Yesterday, I did a big grocery run. I took my empty shopping cart to the supermarket, loaded it up, and then pushed the cart home, now overflowing with bagged products.
On the way home, I passed a corner where there are usually one or two elderly people asking for money. I was flooded with a mixture of feelings – guilt that I don’t have any change to give them, shame that I’m flaunting my “wealth” in the face of others who don’t have, panic that their jealousy would negatively affect my own ability to afford this in future –
And then I stopped.
All three of those feelings are remnants of my upbringing, but although the guilt and shame are unnecessary, the reasons I felt them were reasonable. I do feel bad that I don’t have the ability to give to others, and I do feel bad that my route and lack of car requires me to display the food I’m bringing home. Neither of those needs to induce shame or guilt, though.
But that third one – that one has got to go completely and entirely. Because it’s based on the idea of an “ayin hara,” an evil eye – that if you flaunt your good fortune and others get jealous, their jealousy could cause you to lose your good fortune.
The belief goes that blessing accompanies that which is hidden. When good fortune is made public and touted around, it draws attention to itself. And when others react with jealousy or envy or general disgruntledness at the fact that you have this blessing, Satan perks up and says “hey, why are those people, who after all are sinful and not perfect, enjoying such blessings?”
So Satan goes to God and says, “they don’t deserve your blessings. According to our agreement, you need to punish them for their sins, not allow them to have blessings and abundance.” God, who is after all merciful, doesn’t want to punish his children, so he hems and haws.
But Satan demands a judgement, and God must doff his Merciful Father hat and don his Just King hat.
And then the people whose boasting drew attention to their blessings are judged, and every tiny infraction is seized upon by Satan, and the blessing stops thriving and begins to wither.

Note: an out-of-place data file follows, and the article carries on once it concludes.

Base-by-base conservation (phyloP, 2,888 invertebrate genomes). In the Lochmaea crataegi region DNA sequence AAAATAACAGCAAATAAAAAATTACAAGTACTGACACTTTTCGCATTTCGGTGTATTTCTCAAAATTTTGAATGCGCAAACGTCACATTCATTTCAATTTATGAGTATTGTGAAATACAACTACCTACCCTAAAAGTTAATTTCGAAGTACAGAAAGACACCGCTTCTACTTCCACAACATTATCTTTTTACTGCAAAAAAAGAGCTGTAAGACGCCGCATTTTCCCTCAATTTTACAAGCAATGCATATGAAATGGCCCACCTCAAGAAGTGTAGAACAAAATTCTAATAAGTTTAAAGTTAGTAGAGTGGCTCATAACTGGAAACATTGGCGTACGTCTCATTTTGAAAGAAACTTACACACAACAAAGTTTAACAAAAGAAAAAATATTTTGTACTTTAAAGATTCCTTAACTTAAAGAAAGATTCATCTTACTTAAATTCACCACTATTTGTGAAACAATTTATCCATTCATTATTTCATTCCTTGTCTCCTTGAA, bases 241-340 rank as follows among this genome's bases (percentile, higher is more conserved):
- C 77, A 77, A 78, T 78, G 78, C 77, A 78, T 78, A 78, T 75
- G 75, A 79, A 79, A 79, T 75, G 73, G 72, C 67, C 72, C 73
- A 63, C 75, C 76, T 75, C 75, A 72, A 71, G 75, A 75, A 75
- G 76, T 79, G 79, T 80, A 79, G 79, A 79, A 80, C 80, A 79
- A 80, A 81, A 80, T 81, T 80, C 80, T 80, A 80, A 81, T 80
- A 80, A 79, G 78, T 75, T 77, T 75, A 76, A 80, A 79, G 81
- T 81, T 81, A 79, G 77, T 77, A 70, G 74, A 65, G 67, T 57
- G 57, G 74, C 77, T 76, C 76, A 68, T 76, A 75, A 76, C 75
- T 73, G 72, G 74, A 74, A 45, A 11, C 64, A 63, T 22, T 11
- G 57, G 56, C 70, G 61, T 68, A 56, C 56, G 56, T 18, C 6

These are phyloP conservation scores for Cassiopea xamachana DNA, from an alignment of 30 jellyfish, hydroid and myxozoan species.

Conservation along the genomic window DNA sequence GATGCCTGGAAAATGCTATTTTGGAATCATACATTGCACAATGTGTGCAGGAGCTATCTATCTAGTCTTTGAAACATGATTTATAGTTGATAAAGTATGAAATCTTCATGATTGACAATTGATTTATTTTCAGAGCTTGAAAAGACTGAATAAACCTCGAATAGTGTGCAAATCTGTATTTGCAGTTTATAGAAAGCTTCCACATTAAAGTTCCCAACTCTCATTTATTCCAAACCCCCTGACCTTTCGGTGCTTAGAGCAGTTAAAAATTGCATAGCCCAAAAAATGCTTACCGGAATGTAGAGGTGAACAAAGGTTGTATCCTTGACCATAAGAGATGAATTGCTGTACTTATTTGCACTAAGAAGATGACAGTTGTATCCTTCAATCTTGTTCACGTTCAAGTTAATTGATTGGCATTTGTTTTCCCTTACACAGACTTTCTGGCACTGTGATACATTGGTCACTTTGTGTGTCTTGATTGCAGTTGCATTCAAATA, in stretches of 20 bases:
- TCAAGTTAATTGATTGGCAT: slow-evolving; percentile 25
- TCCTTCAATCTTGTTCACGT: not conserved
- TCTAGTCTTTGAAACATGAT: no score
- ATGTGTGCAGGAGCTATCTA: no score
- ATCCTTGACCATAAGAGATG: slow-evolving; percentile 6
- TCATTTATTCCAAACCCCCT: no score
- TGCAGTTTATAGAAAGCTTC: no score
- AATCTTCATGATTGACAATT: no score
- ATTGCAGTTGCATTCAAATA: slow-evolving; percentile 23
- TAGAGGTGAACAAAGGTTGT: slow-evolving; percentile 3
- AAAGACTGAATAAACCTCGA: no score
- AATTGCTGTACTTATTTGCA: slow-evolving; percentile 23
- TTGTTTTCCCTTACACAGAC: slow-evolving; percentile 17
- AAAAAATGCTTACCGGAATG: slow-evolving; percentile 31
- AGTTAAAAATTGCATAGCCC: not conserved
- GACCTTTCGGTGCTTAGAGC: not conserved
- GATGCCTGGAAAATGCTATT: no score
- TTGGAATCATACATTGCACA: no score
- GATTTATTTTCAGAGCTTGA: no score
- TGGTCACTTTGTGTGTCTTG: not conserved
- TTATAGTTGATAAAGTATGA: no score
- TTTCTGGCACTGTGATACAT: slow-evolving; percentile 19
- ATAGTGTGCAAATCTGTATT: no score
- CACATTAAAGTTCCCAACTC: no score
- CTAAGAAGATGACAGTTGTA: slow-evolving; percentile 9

So you really don’t want to draw attention to blessings like the ability to do a big grocery run.
It’s also a part of the reason many Orthodox homes look shabby on the outside but are gorgeously decorated with silver and mahogany on the inside (though that’s also connected to fear of actual efforts by those who are jealous, particularly based on the way in pre-war Europe [but like way pre-war and with no evidence that this actually happened outside of myth and legend], non-Jews would frame Jews when they were jealous of the Jews’ wealth, get them arrested and their wealth confiscated – though how that benefits the people who framed the Jews, I’m not sure).
This is also the reason I used to get uncomfortable whenever anyone asked me how many siblings I had. It was taken for granted in the frum community that people would be jealous of our large families, and saying the number would give Satan more factual data to bring before God (that always confused me – aren’t God and Satan omniscient? or something…) There’s a certain transgressive (and slightly guilty) joy now in answering that question honestly and with no attempt at evasion. (Also, hardly anyone is jealous of having eight siblings. They’re more like “thank goodness my large family isn’t that large!”)
I no longer believe that others’ envy will arouse judgement against me. I still think it’s a good idea to not flaunt your good fortune in the face of others less fortunate than you. But I also don’t think that someone’s immediate response upon seeing another’s good fortune is jealousy and ill will.
Approaching the world with love and generosity and empathy and compassion is so much better than approaching it with fear and worry and guardedness.